Psychologist and professor Jean Lau Chin wrote in her research that social perceptions and expectations might even influence how women lead. In other words, others’ perception of gender can influence women to adopt leadership styles that are more relationship-based, and men to adopt ones that are task-oriented and assertive. And because typical concepts of leaders and leadership tend to favor male and masculine characteristics, men might be misjudged as more effective in leading than women, which might not always be true.
These perceptions influence our behavior (i.e., how we lead) and the perceptual outcome of those behaviors (i.e., men lead more effectively). And in turn, if these outcomes stick around long enough, they may take form as a new mindset, readily accessed in a person’s mind. This shows that if we’re thinking passively, the effects of biases might quickly turn into a dangerous cycle that might harm us or others.
However, an interesting view stems from the multiple research conducted by the Harvard Business Review (HBR). In their latest update, it’s been proven in most workplaces that unconscious biases do not play a significant role in promotion decisions. In fact, women’s performances are judged better in nearly every workplace competency (roughly 84%) than the men’s are. They excel in taking initiative, acting with resilience, and displaying high integrity, among other things.
You might be wondering, if women are perceived highly in the workplace, why is there still a shortage of women leaders? The fundamental answer is the constant drought of opportunities. In 2012, as a part of their research, HBR asked a number of women why their colleagues of the same gender are rated highly by others (especially in terms of initiative and self-development). Their answers? They felt “the need to work harder than men to prove themselves,” and “constant pressure to never make a mistake, and continually prove their value.”
It’s pretty clear in these scenarios that colleagues might truthfully think that their women colleagues work more effectively than their male counterparts, but when we add the fact that the reason women display these actions are consequences of biases in the first place, it is a hard pill to swallow.
I think it’s safe to say that none of us are completely immune to the influence of unconscious bias, but we can choose to put effort into letting those biases play a role in our cognition or not. We should be aware whenever we make important decisions, and not accept our perceptions at face value.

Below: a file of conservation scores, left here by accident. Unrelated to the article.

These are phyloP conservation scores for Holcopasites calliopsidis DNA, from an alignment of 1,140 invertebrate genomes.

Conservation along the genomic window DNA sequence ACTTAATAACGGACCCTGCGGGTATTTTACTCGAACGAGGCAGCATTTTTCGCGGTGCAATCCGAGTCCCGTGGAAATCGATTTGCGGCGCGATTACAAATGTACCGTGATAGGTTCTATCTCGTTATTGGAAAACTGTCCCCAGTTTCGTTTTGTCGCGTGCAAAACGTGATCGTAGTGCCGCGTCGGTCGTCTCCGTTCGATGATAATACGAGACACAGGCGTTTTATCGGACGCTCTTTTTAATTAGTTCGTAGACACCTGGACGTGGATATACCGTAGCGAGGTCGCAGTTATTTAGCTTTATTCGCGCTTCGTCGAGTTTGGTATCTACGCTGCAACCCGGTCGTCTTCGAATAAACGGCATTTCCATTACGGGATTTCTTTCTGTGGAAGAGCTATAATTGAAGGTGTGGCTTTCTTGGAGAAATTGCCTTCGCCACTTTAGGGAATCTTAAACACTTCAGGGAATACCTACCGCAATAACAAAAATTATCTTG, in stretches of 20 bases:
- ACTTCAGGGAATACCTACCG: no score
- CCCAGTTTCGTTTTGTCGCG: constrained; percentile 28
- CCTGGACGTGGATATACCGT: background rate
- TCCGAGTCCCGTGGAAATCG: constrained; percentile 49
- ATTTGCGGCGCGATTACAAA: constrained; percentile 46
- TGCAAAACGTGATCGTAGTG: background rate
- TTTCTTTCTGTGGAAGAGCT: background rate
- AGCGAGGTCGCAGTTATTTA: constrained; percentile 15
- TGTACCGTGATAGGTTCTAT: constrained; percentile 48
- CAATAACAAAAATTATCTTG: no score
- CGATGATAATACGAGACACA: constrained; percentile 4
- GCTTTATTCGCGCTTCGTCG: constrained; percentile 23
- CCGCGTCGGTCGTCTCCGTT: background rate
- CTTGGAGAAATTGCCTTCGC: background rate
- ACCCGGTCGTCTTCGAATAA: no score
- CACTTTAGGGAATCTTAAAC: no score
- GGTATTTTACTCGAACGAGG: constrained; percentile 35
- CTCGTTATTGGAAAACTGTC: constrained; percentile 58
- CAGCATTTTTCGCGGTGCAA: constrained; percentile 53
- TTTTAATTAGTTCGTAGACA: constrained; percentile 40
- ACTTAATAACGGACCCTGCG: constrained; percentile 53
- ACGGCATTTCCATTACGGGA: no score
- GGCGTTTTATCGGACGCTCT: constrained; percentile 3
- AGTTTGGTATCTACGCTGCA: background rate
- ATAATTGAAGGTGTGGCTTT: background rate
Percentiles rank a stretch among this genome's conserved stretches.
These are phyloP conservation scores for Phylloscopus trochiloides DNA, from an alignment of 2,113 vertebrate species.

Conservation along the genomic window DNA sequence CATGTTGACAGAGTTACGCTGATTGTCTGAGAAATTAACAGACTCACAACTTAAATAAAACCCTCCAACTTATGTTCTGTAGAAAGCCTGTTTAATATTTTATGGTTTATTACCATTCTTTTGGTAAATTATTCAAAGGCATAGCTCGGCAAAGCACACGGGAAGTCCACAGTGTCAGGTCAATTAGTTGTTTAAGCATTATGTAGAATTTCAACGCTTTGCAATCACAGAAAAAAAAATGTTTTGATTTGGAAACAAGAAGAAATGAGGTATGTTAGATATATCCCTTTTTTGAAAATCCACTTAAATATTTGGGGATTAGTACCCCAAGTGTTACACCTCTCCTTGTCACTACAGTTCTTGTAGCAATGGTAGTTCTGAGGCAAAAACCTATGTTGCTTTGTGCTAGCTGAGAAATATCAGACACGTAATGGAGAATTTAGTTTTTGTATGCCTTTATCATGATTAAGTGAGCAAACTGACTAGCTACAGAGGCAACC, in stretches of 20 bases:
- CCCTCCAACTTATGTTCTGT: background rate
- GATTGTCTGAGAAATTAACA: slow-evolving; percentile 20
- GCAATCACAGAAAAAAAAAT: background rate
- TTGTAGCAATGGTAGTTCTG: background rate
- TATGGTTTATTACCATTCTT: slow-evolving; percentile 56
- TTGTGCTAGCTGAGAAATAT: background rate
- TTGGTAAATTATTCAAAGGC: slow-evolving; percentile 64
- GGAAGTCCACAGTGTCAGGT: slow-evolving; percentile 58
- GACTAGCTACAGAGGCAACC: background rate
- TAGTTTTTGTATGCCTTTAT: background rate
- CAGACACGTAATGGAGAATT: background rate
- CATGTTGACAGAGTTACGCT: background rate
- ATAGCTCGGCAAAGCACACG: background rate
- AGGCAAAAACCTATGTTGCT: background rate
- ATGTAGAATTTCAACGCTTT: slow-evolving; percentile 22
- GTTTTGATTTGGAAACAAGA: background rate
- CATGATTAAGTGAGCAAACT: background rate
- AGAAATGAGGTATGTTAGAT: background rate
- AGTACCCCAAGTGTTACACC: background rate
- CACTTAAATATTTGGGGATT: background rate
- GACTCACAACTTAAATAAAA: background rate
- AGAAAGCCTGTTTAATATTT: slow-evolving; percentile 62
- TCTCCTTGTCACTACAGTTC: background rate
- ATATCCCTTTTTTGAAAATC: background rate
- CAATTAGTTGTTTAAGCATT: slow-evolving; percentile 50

Knowing what we know now, what can we learn? First and foremost, we should always be careful about the presence of biases. Devoting more conscious thought into our decision-making efforts is one way to do it. Conducting truthful research and actively communicating with different people can be effective in building rich and diverse insights all the while forming objective judgments.
She’s the only friend I’d skip school for. pic.twitter.com/uP0vwF2U3K
— Malala (@Malala) February 25, 2020
On a macro level, organizations should commit to a better effort in providing opportunities for women and girls to train, learn, and excel, and they should be able to do so in their own way. Modern times call for new methods of thinking and unique solutions. We are seeing an emergence of female leaders from various backgrounds and ages all over the world that are championing collaboration and learning from each other. It’s time for a new mindset and belief that allow women to be free from gender expectations and giving them the freedom to lead and create in ways they can do it best.
In leadership, men and women are equally able to do their job effectively, if they are willing and given the chance to develop their skills, grow through their progress, and are given substantial support.
Featured image (L-R) Prime Minister of Finland Antti Rinne, Prime Minister of Iceland Katrín Jakobsdóttir, and Chairman of the Arctic Circle and former President of Iceland, Ólafur Ragnar Grímsson. Source: Flickr.